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Consistent with what the Bible says about the descent into evil, I now see in Trump someone with fewer and fewer moral constraints, at the head of an online (and mobilizable) army of supporters who can be deployed for his purposes when he calls upon them. His most ardent Christian fans see him as their champion; I see him as the most dangerous and unChristian politician at least in my lifetime. But in the end, the fact that someone like this is a serious candidate for president once again, even after every bad thing he has done, probably says more about us than it does about him.

The title of your new book is “Defending Democracy from Its Christian Enemies.” What was the origin of the project? What has the reaction to the book been like?

I first used this title for my inaugural address at Vrije Universiteit (Free University) Amsterdam in May 2022, in which I did kind of a pilot version of the book's ideas. While I was never fully comfortable with using "enemies" in the title of one of my books, and some have criticized that choice, the more I thought about it in terms of both the historical and comparative studies of the book, as well as the current situation, the term fits. There is a long history of traditionalist Christians explicitly positioning themselves as enemies of democracy. Today it tends to be somewhat more veiled, at least in some quarters.

What is the role of those Americans who believe in multiracial pluralistic democracy and the separation of church and state and the rule of law in defending the country against these Christian “enemies” as you have described them and their forces?

The Christian enemies of democracy are those whose reactionary response to unwanted cultural changes and loss of cultural power has now metastasized into support for authoritarian politics, for insurrectionism, for Trump in his latest and most noxious incarnation – with parallels in other countries that I describe in the book. I define democracy in the book in a mainstream way as a tradition that rejects authoritarian rule for popular sovereignty and rejects arbitrary rule for the rule of law. Democracy is the rule of the people under the rule of law. I support the normal understanding of constitutionalism, the rule of law, checks and balances, and so on that are understood as best practices by democratic activists, NGOs, and in well-functioning democracies. This is what must be defended by making a fresh Christian case for why it is the best political system yet developed and why authoritarian government was rejected once on this continent and must be again today.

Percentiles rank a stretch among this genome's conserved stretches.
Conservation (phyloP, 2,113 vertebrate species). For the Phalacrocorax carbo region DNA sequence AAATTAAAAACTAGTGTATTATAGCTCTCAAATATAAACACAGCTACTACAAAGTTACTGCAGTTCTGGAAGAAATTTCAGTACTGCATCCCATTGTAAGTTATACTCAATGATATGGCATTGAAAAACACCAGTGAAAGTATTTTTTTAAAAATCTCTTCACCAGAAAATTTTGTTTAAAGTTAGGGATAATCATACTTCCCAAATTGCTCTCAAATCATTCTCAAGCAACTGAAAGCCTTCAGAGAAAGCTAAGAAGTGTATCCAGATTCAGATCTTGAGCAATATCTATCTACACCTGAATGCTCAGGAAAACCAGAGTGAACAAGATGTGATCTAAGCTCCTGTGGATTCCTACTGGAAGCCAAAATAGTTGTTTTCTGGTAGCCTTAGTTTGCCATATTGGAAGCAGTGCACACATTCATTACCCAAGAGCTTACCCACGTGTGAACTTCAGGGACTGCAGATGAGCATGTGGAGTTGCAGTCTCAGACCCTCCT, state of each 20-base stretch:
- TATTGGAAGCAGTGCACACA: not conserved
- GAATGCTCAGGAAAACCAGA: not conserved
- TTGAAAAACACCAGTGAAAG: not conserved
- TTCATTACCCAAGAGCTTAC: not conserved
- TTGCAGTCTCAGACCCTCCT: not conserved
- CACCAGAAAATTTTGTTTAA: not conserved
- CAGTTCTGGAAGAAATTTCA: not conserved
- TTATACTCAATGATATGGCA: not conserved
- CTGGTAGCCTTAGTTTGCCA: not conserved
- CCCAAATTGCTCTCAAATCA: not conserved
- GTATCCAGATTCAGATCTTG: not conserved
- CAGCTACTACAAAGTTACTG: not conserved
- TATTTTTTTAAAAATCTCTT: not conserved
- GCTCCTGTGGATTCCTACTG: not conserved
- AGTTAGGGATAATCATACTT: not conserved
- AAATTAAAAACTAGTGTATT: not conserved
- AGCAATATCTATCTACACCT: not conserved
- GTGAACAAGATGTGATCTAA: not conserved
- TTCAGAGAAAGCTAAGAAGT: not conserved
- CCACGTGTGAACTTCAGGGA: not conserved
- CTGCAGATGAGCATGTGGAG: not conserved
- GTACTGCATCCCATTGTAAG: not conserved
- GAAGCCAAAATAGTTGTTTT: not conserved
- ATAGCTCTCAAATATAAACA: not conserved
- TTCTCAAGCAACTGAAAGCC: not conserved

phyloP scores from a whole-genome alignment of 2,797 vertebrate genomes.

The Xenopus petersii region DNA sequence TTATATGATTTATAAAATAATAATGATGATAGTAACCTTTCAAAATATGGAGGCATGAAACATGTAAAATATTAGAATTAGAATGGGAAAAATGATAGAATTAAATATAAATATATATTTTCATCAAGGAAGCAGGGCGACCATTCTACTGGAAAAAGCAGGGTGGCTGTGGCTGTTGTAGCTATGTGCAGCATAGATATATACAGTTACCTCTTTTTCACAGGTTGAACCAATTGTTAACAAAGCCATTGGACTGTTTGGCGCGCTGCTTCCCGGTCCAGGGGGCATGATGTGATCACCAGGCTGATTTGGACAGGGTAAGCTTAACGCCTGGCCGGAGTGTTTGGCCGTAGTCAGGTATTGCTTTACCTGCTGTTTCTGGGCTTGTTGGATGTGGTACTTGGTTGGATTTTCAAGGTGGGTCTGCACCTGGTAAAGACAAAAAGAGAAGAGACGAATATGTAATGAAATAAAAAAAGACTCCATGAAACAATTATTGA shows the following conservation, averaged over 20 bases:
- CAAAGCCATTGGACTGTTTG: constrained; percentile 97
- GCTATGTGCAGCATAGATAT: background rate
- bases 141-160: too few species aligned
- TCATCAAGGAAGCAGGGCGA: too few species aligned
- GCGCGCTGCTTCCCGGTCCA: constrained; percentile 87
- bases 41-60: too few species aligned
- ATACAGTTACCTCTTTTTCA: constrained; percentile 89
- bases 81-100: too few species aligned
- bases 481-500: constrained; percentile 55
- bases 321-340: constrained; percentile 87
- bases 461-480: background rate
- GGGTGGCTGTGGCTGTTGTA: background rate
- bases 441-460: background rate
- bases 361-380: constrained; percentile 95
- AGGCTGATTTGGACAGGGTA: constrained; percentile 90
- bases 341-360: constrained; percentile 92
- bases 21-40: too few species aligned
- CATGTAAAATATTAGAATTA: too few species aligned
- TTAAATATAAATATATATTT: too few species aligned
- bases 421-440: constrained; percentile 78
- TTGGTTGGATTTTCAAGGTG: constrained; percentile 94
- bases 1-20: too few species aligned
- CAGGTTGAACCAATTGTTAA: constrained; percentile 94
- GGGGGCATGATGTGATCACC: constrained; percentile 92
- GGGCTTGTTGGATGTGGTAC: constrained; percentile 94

The U.S. tradition going back to 1789 made the very wise choice to separate church and state and disestablish religion. This 235-year-old tradition is eroding in some of the states and being explicitly rejected by some major national politicians. I am pretty sure it would not win in a referendum in many of our states. It must be defended. Meanwhile, simmering racism, xenophobia, and tribalism indicate that the 400-year-old struggle over whether this is a nation for all people, or really only for people defined as white, is extremely intense at this moment. 

What will America be like if the Christofascists such as Speaker Mike Johnson were to get their way?

It is not hard to imagine “progress” toward a reality like this: a right-wing version of Christianity is officially or unofficially the law of the land and the mandated curriculum in schools from kindergarten through college. I would not be surprised to see heightened pressure for gay marriage to be overturned by SCOTUS; undocumented immigrants facing even greater cruelty, perhaps even mass deportations; even more pressure and violence against LGBTQ+ people; threats to the independent judiciary, the NGO sector and the media; harassment against political dissidents; a constant environment of rhetorical incitement against, for example, Muslims, key Democratic politicians, liberal activists, civil rights organization leaders, and others. 

What gives you the most hope right now – if anything? What is causing you the greatest fear?

Everywhere authoritarianism rears its ugly head or establishes itself in power, dissidents rise up to say no. Some of them are Christians. They are my heroes – people like Dietrich Bonhoeffer in Nazi Germany, Vaclav Havel in former Czechoslovakia, Nelson Mandela in apartheid South Africa, Frederick Douglass, Ida B. Wells-Barnett, WEB Du Bois here, Alexei Navalny in today’s Russia. Here, right now: General Mark Milley, Rep. Jamie Raskin, ex-Rep. Liz Cheney. I am given hope by how clearly so many people see what is at stake right now; by how many of the worst candidates were defeated in 2022; how I really don’t think there is a majority for authoritarian reactionary Christianity in the U.S. But my fear is that our democracy really does hang by a thread anyway. 


By Chauncey DeVega

Chauncey DeVega is a senior politics writer for Salon. His essays can also be found at He also hosts a weekly podcast, The Chauncey DeVega Show. Chauncey can be followed on Twitter and Facebook.